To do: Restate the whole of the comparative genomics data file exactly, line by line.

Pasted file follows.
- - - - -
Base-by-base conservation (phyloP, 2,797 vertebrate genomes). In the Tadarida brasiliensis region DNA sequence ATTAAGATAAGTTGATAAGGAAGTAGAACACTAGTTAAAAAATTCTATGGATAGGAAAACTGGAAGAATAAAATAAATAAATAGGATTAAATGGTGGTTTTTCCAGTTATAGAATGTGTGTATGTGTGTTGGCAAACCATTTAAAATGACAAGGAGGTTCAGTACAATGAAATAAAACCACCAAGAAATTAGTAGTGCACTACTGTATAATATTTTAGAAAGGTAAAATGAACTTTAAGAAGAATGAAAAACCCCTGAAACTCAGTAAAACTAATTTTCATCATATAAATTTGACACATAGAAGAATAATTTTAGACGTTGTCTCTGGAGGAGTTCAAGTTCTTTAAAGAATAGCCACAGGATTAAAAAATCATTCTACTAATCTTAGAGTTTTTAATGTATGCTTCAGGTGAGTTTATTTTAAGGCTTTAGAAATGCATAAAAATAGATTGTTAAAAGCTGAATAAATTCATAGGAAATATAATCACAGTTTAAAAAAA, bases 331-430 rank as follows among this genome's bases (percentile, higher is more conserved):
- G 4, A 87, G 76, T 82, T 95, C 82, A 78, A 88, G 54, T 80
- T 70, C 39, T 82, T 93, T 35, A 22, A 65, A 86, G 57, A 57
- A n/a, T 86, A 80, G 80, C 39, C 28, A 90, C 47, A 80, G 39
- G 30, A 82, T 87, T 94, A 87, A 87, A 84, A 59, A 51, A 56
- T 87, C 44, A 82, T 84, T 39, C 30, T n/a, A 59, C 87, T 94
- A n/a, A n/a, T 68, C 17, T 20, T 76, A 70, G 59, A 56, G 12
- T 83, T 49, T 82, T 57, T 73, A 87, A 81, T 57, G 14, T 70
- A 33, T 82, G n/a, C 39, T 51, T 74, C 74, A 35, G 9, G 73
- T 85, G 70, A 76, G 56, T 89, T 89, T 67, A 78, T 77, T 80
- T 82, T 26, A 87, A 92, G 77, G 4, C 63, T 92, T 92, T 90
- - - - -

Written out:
Base-by-base conservation (phyloP, 2,797 vertebrate genomes). In the Tadarida brasiliensis region DNA sequence ATTAAGATAAGTTGATAAGGAAGTAGAACACTAGTTAAAAAATTCTATGGATAGGAAAACTGGAAGAATAAAATAAATAAATAGGATTAAATGGTGGTTTTTCCAGTTATAGAATGTGTGTATGTGTGTTGGCAAACCATTTAAAATGACAAGGAGGTTCAGTACAATGAAATAAAACCACCAAGAAATTAGTAGTGCACTACTGTATAATATTTTAGAAAGGTAAAATGAACTTTAAGAAGAATGAAAAACCCCTGAAACTCAGTAAAACTAATTTTCATCATATAAATTTGACACATAGAAGAATAATTTTAGACGTTGTCTCTGGAGGAGTTCAAGTTCTTTAAAGAATAGCCACAGGATTAAAAAATCATTCTACTAATCTTAGAGTTTTTAATGTATGCTTCAGGTGAGTTTATTTTAAGGCTTTAGAAATGCATAAAAATAGATTGTTAAAAGCTGAATAAATTCATAGGAAATATAATCACAGTTTAAAAAAA, bases 331-430 rank as follows among this genome's bases (percentile, higher is more conserved):
- G 4, A 87, G 76, T 82, T 95, C 82, A 78, A 88, G 54, T 80
- T 70, C 39, T 82, T 93, T 35, A 22, A 65, A 86, G 57, A 57
- A n/a, T 86, A 80, G 80, C 39, C 28, A 90, C 47, A 80, G 39
- G 30, A 82, T 87, T 94, A 87, A 87, A 84, A 59, A 51, A 56
- T 87, C 44, A 82, T 84, T 39, C 30, T n/a, A 59, C 87, T 94
- A n/a, A n/a, T 68, C 17, T 20, T 76, A 70, G 59, A 56, G 12
- T 83, T 49, T 82, T 57, T 73, A 87, A 81, T 57, G 14, T 70
- A 33, T 82, G n/a, C 39, T 51, T 74, C 74, A 35, G 9, G 73
- T 85, G 70, A 76, G 56, T 89, T 89, T 67, A 78, T 77, T 80
- T 82, T 26, A 87, A 92, G 77, G 4, C 63, T 92, T 92, T 90